Wall Street: More Deeply Corrupt than We Thought (No Really)

flash boys

Flash Boys: A Wall Street Revolt

By Michael Lewis

W W Norton (2015)

 Book Review

 Flash Boys is a true story about front running, the unethical practice of a stockbroker executing orders on a stock while taking advantage of advance knowledge of pending orders from elsewhere in the market.* From the bleak picture Lewis paints, it appears that investors – whether institutional or private – have virtually no way of protecting themselves against front running.

Like Lewis’s 2010 book The Big Short, Flash Boys reads just like a thriller, complete with exquisitely drawn heroes and villains. In this case, the heroes are crusading Canadian banker Brad Katsuyama and the assorted geeks and nerds who helped him start his own stock exchange. Katsuyama started IEX in 2013, after the Royal Bank of Canada and the Securities and Exchange Commission (SEC) refused to support his efforts to expose and end the practice of front running. By purposely slowing their transmission rates, IEX makes it impossible for high frequency traders to “front run” the trades occurring on the exchange. This has enabled Katsuyama to protect investors who use his exchange, while simultaneously collecting data on suspicious trades.

Flash Boys, a bestseller, originally came out in 2014. The 2015 edition includes an afterward in which Lewis describes being viciously attacked by the big Wall Street banks and brokers. He also enumerates a number of prosecutions of high frequency traders and brokerage firms (by the FBI, SEC and Financial Regulatory Authority) resulting from from the publicity Katsuyama’s work received from Flash Boys’ publication.


*The way this works in practice is you order 10,000 shares of a stock at a given price and a high frequency trader somewhere buys 10,000 shares at that price and resells them to you at a slightly higher price. Complex computer algorithms enable high frequency traders to exploit minute differences in transmission frequency to execute these secret trades – which usually take place in “dark pools” – private stock exchanges which keep no public record of their trades. All the major investment banks (Goldman Sachs, JP Morgan, Bank of America etc) have dark pools and high frequency traders pay for the privilege of trading in their dark pools.

Local Dollars, Local Sense

localdollars

Local Dollars, Local Sense

by Michael Shuman

(Post Carbon Institute, 2012)

Book Review

Michael Shuman’s latest book, Local Dollars, Local Sense is valuable for three different groups of readers: sustainability activists seeking financial support for small locally owned businesses; local business owners seeking start-up and expansion capital; and investors seeking to move their IRA accounts and other Wall Street holdings to safer, more profitable and more socially responsible and environmentally friendly investments.

There is growing consensus among economists and anticorporate activists about the importance of relocalization as the centerpiece part of any realistic solution to the economic, energy and environmental crises that face us. Across the planet, thousands of neighborhoods and towns are coming together to opt out of corporate agriculture and energy production in favor of local food and energy production schemes. The biggest obstacle they face is finding sustainable funding to support their work.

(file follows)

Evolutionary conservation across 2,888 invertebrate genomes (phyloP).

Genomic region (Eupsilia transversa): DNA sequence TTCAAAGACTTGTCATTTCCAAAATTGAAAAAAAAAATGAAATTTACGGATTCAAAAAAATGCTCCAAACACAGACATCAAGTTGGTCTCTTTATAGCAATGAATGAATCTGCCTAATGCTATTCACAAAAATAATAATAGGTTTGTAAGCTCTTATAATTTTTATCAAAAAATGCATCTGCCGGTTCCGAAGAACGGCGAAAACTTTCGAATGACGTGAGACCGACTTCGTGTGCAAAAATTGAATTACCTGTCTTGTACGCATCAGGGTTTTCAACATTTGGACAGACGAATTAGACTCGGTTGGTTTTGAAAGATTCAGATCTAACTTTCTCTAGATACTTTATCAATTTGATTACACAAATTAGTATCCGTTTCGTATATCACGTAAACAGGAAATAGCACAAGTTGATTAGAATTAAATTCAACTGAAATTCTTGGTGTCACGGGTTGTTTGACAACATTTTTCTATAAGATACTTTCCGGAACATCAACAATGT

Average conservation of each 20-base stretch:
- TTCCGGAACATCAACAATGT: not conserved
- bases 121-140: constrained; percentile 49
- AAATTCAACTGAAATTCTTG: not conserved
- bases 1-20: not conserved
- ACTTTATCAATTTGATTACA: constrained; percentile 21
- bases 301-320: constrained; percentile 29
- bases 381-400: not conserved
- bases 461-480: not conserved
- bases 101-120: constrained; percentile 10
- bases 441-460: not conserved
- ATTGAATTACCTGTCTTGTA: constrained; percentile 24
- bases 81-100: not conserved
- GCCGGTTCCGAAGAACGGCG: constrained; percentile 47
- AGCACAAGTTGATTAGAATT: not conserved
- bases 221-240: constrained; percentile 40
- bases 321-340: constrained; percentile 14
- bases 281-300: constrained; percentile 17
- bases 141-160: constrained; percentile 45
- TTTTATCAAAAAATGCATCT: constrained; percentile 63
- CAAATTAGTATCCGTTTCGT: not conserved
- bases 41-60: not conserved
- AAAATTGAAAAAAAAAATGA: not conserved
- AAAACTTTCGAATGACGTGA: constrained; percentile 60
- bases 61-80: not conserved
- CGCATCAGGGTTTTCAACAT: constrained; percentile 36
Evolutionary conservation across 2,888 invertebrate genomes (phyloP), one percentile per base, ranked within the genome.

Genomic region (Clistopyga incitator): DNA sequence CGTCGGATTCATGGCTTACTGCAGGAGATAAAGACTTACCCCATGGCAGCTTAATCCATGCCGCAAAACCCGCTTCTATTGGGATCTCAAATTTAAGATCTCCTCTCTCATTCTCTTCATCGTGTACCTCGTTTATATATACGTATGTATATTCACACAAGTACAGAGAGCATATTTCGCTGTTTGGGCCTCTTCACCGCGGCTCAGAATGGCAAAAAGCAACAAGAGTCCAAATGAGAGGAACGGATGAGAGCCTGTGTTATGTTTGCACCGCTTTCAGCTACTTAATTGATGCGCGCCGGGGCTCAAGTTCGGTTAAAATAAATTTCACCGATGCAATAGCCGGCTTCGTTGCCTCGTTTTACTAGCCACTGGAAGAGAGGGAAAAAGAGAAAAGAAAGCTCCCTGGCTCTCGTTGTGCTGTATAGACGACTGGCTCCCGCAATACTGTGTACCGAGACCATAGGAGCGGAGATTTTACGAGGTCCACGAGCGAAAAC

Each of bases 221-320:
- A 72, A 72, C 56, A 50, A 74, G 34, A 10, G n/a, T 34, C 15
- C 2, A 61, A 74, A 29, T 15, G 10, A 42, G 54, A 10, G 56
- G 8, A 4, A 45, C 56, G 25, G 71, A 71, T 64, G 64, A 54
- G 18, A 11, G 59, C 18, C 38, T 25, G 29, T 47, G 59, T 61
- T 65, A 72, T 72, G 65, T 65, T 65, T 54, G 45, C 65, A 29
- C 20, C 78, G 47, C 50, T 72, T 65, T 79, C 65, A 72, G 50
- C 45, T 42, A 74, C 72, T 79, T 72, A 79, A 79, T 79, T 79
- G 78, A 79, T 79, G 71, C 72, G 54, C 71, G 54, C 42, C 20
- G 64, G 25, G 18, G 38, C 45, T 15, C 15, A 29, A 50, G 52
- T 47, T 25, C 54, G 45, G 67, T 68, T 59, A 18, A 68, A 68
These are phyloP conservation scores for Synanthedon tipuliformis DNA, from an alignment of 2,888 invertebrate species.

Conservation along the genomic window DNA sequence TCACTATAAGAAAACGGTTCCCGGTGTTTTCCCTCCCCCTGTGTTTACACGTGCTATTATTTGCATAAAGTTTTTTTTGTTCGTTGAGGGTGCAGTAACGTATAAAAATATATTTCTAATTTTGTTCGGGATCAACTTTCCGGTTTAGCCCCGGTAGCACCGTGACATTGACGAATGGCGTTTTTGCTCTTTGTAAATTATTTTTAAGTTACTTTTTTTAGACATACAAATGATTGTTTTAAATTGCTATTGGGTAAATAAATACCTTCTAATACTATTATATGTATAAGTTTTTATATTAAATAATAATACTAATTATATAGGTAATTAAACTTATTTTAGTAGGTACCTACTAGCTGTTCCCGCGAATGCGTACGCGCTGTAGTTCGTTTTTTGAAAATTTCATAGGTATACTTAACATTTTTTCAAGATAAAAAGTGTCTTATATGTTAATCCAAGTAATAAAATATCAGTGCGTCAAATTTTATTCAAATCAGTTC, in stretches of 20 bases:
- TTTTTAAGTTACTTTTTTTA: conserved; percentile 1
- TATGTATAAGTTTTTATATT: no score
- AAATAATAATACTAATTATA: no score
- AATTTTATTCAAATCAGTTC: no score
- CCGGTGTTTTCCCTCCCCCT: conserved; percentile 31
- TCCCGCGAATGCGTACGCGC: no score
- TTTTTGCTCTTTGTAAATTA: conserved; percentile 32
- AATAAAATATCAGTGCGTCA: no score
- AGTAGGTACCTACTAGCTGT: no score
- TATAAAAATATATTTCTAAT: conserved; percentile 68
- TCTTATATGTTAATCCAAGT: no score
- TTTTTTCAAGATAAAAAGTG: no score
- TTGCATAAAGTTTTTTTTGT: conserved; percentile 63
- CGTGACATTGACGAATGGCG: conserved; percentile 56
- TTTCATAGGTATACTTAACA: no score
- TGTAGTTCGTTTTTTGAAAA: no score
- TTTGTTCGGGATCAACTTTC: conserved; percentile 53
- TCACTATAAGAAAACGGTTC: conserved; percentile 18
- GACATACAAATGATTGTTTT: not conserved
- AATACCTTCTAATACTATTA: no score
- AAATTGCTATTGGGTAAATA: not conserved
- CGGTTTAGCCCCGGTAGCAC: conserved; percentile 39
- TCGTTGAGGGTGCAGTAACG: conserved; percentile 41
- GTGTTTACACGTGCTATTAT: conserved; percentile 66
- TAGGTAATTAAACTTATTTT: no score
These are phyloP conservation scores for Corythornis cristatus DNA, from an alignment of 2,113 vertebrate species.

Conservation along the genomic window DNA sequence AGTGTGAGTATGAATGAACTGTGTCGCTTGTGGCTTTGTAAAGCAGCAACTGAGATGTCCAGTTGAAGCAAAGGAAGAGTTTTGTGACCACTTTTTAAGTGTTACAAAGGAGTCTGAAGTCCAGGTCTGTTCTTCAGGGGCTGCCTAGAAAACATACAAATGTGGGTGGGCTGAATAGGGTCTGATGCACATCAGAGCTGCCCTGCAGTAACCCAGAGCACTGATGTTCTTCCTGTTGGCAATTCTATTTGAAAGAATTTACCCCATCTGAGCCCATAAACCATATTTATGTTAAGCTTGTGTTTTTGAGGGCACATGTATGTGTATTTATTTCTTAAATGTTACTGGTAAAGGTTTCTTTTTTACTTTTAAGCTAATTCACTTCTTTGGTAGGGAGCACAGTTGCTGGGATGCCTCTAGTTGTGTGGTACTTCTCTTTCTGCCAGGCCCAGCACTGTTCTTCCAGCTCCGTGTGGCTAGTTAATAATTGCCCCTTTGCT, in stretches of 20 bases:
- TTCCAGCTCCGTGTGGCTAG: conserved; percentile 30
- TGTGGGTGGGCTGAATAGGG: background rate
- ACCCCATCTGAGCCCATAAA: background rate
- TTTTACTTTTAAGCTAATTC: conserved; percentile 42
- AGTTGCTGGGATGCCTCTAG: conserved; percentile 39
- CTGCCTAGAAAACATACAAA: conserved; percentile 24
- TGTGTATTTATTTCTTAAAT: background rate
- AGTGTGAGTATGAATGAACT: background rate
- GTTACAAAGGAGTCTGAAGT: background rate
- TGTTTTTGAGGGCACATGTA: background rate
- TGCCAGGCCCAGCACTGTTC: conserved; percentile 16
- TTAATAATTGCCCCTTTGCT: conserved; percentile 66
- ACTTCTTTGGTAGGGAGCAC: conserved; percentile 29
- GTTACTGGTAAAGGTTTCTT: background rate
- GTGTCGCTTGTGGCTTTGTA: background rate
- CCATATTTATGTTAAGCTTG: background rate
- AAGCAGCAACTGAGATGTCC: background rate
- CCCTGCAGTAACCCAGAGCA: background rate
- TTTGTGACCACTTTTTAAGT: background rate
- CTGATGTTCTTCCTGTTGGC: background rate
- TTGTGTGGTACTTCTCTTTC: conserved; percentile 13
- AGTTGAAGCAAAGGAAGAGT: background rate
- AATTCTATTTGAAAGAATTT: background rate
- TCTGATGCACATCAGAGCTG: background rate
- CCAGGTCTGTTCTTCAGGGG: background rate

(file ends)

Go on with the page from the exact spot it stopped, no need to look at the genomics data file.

A Dearth of Funding Options for Local Business

At present options for small businesses seeking start-up funding for organic farms, solar installation companies and similar “green” enterprises are extremely limited. A small business owner needing finance has two basic choices. They can take out a time-limited loan at interest or they can sell shares and allow other people to become part owners and share in the profits (or losses).

Even prior to the 2008 economic crisis, it was virtually impossible for small business owners to find conventional bank loans. Nearly all the neighborhood banks we grew up with have been bought out by global investment banks, which have no incentive to make loans to small local businesses. The recent move by millions of Americans to move their accounts out of global banks to local banks and credit unions – which do support local business – has been a move in the right direction. Yet as Michael Shuman points out in Local Dollars, Local Sense, this is merely a drop in the bucket compared to the $30 trillion Americans have invested – mostly through IRAs and pension plans – in Wall Street Fortune 500 companies.

Shuman, a member of the Post Carbon Institute and partner at Cutting Edge Capital makes, a compelling case for moving half ($15 trillion) of it out of Wall Street and investing it locally.  He presents strong evidence that local businesses provide a higher and more reliable return than the Wall Street casino, as well as providing a host of benefits for society and the environment. Unlike multinational corporations, they have to be accountable to local residents who patronize them. This translates into a strong incentive to be environmentally responsible, to treat workers fairly and to contribute positively to the community.